Researchers from the Keele University, UK have discovered five new planets in the southern sky with similar characteristics to our solar system’s biggest planet – Jupiter. These planets orbit very close to their host stars.
The discovery was facilitated with the help of an instrument called Wide Angle Search for Planets-South (WASP–South), an array of eight cameras that observe the selected regions in the southern sky to study the five stars with planet–like transits in their light curve. The new planets are designated as WASP–119b, WASP–124b, WASP–126b, WASP–129b and WASP–133b.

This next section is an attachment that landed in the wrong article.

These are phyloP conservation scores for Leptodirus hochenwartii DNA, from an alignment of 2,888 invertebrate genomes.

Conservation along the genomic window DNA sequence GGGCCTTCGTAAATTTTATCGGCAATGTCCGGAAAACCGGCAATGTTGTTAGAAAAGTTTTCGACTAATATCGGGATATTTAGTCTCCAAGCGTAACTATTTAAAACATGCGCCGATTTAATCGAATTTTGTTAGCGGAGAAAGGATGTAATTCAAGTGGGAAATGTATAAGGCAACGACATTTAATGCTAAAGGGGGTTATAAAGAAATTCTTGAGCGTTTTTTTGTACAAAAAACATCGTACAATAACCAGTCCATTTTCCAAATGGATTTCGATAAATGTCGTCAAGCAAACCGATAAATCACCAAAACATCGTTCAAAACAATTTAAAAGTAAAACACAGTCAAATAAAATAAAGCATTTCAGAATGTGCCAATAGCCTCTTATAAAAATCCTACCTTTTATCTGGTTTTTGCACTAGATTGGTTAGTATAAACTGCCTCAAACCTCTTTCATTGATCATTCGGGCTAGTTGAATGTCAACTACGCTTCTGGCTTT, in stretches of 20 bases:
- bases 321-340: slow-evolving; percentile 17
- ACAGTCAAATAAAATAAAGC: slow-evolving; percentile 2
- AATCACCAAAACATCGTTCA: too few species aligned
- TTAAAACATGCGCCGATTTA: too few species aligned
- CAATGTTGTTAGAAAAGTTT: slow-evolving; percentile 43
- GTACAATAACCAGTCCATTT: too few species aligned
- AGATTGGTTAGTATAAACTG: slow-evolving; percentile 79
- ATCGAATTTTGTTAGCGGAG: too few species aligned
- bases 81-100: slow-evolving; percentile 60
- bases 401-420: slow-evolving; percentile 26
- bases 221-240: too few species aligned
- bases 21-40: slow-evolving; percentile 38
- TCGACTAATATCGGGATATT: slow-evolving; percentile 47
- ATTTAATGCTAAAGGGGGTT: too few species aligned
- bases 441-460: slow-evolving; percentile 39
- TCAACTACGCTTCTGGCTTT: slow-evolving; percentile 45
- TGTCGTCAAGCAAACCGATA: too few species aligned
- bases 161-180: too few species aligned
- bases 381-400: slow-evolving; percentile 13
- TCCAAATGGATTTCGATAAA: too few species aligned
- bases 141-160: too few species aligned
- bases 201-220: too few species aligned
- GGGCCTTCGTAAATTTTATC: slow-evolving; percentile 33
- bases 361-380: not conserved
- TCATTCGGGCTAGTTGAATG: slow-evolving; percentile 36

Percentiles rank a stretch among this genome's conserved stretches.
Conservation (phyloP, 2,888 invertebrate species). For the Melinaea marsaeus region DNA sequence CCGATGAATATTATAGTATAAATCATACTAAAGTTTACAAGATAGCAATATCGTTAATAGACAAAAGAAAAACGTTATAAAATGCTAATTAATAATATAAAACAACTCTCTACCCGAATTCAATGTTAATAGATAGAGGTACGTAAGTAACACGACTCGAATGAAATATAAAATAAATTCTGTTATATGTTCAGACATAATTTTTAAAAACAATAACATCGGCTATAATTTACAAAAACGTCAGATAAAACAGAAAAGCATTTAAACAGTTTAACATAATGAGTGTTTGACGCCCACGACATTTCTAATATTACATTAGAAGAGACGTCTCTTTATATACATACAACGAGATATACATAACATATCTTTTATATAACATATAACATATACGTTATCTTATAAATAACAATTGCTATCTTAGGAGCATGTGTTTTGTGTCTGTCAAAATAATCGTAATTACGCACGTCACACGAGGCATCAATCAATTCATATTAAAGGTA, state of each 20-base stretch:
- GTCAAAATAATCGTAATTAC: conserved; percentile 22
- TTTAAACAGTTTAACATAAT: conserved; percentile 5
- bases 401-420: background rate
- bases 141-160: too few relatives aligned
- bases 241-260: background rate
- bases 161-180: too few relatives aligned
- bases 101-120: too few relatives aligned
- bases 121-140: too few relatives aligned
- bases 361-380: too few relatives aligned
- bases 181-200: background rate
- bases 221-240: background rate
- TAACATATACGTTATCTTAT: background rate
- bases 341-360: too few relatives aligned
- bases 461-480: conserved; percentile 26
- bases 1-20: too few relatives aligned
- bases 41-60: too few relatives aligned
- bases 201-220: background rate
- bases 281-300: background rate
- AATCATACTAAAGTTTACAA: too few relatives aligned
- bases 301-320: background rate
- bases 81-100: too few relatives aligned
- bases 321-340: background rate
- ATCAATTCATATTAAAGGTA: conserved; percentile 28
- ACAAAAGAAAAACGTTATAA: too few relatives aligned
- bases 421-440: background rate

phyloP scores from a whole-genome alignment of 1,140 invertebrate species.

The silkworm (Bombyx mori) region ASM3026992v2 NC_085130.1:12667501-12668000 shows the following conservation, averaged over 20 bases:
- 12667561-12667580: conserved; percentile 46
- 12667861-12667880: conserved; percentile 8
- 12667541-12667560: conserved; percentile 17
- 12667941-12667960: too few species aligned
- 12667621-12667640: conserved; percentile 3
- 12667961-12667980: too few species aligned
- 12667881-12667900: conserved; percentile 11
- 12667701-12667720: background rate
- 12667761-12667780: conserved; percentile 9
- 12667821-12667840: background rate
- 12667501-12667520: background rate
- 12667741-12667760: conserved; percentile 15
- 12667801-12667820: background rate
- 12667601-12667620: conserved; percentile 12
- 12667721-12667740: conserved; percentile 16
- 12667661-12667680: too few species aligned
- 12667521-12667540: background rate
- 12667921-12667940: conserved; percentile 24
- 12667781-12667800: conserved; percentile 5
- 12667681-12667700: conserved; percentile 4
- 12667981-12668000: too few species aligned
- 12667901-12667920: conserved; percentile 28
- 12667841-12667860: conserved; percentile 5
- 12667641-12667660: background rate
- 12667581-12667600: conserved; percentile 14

The orbital periods of these planets vary from 2.17 to 5.75 days, their masses range from 0.3 to 1.2 times the mass of Jupiter, with radii between 1 to 1.5 times the radius of Jupiter. WASP-119b’s host star has a similar mass to that of the sun and appears older based on its effective temperature and density. WASP–126b has the lowest mass but orbits the brightest star of the five. WASP–133b has the shortest orbital period.